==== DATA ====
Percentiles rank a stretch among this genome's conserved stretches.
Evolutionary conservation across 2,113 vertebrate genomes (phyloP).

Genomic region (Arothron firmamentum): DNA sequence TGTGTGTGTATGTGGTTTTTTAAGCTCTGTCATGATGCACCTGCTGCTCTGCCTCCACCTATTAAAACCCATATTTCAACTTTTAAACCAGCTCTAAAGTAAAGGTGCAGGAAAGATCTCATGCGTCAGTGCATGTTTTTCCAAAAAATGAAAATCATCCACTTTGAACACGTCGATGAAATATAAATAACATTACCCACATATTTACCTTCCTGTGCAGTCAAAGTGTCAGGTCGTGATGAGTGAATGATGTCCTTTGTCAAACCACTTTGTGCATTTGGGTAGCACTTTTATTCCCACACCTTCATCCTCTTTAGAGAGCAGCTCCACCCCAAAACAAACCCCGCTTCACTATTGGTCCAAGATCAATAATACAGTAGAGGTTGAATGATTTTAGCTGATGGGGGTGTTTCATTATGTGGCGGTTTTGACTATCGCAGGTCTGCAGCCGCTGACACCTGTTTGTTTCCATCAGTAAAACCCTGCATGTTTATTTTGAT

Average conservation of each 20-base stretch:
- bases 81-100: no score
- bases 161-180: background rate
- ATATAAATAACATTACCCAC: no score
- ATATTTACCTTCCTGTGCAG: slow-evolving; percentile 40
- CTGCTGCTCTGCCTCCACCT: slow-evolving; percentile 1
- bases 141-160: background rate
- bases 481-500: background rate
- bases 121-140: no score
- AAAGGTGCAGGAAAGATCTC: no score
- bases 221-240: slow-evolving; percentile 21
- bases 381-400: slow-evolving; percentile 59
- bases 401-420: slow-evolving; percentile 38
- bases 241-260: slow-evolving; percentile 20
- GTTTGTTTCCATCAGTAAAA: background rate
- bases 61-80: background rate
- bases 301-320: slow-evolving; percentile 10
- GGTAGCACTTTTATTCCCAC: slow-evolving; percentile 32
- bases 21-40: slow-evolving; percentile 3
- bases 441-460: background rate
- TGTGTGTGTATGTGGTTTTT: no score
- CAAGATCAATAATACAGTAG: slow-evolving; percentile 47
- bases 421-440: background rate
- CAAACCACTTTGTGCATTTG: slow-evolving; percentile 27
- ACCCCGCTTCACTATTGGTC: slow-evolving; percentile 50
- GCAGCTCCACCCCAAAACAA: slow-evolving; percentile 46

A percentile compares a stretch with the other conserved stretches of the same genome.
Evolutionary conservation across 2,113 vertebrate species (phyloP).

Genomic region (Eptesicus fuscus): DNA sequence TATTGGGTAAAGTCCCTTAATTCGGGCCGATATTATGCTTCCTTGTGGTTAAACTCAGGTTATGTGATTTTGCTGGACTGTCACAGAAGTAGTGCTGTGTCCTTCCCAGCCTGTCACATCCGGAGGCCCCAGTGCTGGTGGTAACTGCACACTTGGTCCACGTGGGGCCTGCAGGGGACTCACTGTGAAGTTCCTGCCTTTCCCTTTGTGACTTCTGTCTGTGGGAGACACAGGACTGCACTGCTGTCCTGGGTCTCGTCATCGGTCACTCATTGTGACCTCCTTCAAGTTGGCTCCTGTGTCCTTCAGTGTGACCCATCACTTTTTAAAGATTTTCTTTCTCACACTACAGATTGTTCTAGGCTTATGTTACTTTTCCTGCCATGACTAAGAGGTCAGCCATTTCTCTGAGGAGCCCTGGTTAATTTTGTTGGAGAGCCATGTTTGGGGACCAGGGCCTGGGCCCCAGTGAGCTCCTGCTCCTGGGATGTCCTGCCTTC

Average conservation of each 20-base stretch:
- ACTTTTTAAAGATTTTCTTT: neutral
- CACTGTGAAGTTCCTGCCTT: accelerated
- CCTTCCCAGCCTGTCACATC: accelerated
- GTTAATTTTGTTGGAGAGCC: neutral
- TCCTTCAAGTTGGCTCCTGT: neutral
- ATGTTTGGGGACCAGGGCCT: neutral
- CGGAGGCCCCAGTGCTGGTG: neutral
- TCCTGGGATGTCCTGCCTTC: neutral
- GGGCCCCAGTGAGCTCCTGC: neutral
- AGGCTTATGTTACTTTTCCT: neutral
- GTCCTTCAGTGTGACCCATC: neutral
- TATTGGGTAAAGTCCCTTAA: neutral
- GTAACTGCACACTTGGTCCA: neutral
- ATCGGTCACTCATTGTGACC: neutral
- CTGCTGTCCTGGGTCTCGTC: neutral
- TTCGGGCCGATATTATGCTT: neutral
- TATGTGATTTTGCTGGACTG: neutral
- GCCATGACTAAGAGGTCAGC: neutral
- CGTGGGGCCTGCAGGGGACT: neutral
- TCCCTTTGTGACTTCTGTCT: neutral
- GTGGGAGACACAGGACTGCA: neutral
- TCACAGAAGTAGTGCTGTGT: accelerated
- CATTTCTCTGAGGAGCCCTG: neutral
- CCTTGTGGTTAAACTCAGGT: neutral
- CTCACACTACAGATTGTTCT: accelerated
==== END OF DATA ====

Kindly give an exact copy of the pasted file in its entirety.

Percentiles rank a stretch among this genome's conserved stretches.
Evolutionary conservation across 2,113 vertebrate genomes (phyloP).

Genomic region (Arothron firmamentum): DNA sequence TGTGTGTGTATGTGGTTTTTTAAGCTCTGTCATGATGCACCTGCTGCTCTGCCTCCACCTATTAAAACCCATATTTCAACTTTTAAACCAGCTCTAAAGTAAAGGTGCAGGAAAGATCTCATGCGTCAGTGCATGTTTTTCCAAAAAATGAAAATCATCCACTTTGAACACGTCGATGAAATATAAATAACATTACCCACATATTTACCTTCCTGTGCAGTCAAAGTGTCAGGTCGTGATGAGTGAATGATGTCCTTTGTCAAACCACTTTGTGCATTTGGGTAGCACTTTTATTCCCACACCTTCATCCTCTTTAGAGAGCAGCTCCACCCCAAAACAAACCCCGCTTCACTATTGGTCCAAGATCAATAATACAGTAGAGGTTGAATGATTTTAGCTGATGGGGGTGTTTCATTATGTGGCGGTTTTGACTATCGCAGGTCTGCAGCCGCTGACACCTGTTTGTTTCCATCAGTAAAACCCTGCATGTTTATTTTGAT

Average conservation of each 20-base stretch:
- bases 81-100: no score
- bases 161-180: background rate
- ATATAAATAACATTACCCAC: no score
- ATATTTACCTTCCTGTGCAG: slow-evolving; percentile 40
- CTGCTGCTCTGCCTCCACCT: slow-evolving; percentile 1
- bases 141-160: background rate
- bases 481-500: background rate
- bases 121-140: no score
- AAAGGTGCAGGAAAGATCTC: no score
- bases 221-240: slow-evolving; percentile 21
- bases 381-400: slow-evolving; percentile 59
- bases 401-420: slow-evolving; percentile 38
- bases 241-260: slow-evolving; percentile 20
- GTTTGTTTCCATCAGTAAAA: background rate
- bases 61-80: background rate
- bases 301-320: slow-evolving; percentile 10
- GGTAGCACTTTTATTCCCAC: slow-evolving; percentile 32
- bases 21-40: slow-evolving; percentile 3
- bases 441-460: background rate
- TGTGTGTGTATGTGGTTTTT: no score
- CAAGATCAATAATACAGTAG: slow-evolving; percentile 47
- bases 421-440: background rate
- CAAACCACTTTGTGCATTTG: slow-evolving; percentile 27
- ACCCCGCTTCACTATTGGTC: slow-evolving; percentile 50
- GCAGCTCCACCCCAAAACAA: slow-evolving; percentile 46

A percentile compares a stretch with the other conserved stretches of the same genome.
Evolutionary conservation across 2,113 vertebrate species (phyloP).

Genomic region (Eptesicus fuscus): DNA sequence TATTGGGTAAAGTCCCTTAATTCGGGCCGATATTATGCTTCCTTGTGGTTAAACTCAGGTTATGTGATTTTGCTGGACTGTCACAGAAGTAGTGCTGTGTCCTTCCCAGCCTGTCACATCCGGAGGCCCCAGTGCTGGTGGTAACTGCACACTTGGTCCACGTGGGGCCTGCAGGGGACTCACTGTGAAGTTCCTGCCTTTCCCTTTGTGACTTCTGTCTGTGGGAGACACAGGACTGCACTGCTGTCCTGGGTCTCGTCATCGGTCACTCATTGTGACCTCCTTCAAGTTGGCTCCTGTGTCCTTCAGTGTGACCCATCACTTTTTAAAGATTTTCTTTCTCACACTACAGATTGTTCTAGGCTTATGTTACTTTTCCTGCCATGACTAAGAGGTCAGCCATTTCTCTGAGGAGCCCTGGTTAATTTTGTTGGAGAGCCATGTTTGGGGACCAGGGCCTGGGCCCCAGTGAGCTCCTGCTCCTGGGATGTCCTGCCTTC

Average conservation of each 20-base stretch:
- ACTTTTTAAAGATTTTCTTT: neutral
- CACTGTGAAGTTCCTGCCTT: accelerated
- CCTTCCCAGCCTGTCACATC: accelerated
- GTTAATTTTGTTGGAGAGCC: neutral
- TCCTTCAAGTTGGCTCCTGT: neutral
- ATGTTTGGGGACCAGGGCCT: neutral
- CGGAGGCCCCAGTGCTGGTG: neutral
- TCCTGGGATGTCCTGCCTTC: neutral
- GGGCCCCAGTGAGCTCCTGC: neutral
- AGGCTTATGTTACTTTTCCT: neutral
- GTCCTTCAGTGTGACCCATC: neutral
- TATTGGGTAAAGTCCCTTAA: neutral
- GTAACTGCACACTTGGTCCA: neutral
- ATCGGTCACTCATTGTGACC: neutral
- CTGCTGTCCTGGGTCTCGTC: neutral
- TTCGGGCCGATATTATGCTT: neutral
- TATGTGATTTTGCTGGACTG: neutral
- GCCATGACTAAGAGGTCAGC: neutral
- CGTGGGGCCTGCAGGGGACT: neutral
- TCCCTTTGTGACTTCTGTCT: neutral
- GTGGGAGACACAGGACTGCA: neutral
- TCACAGAAGTAGTGCTGTGT: accelerated
- CATTTCTCTGAGGAGCCCTG: neutral
- CCTTGTGGTTAAACTCAGGT: neutral
- CTCACACTACAGATTGTTCT: accelerated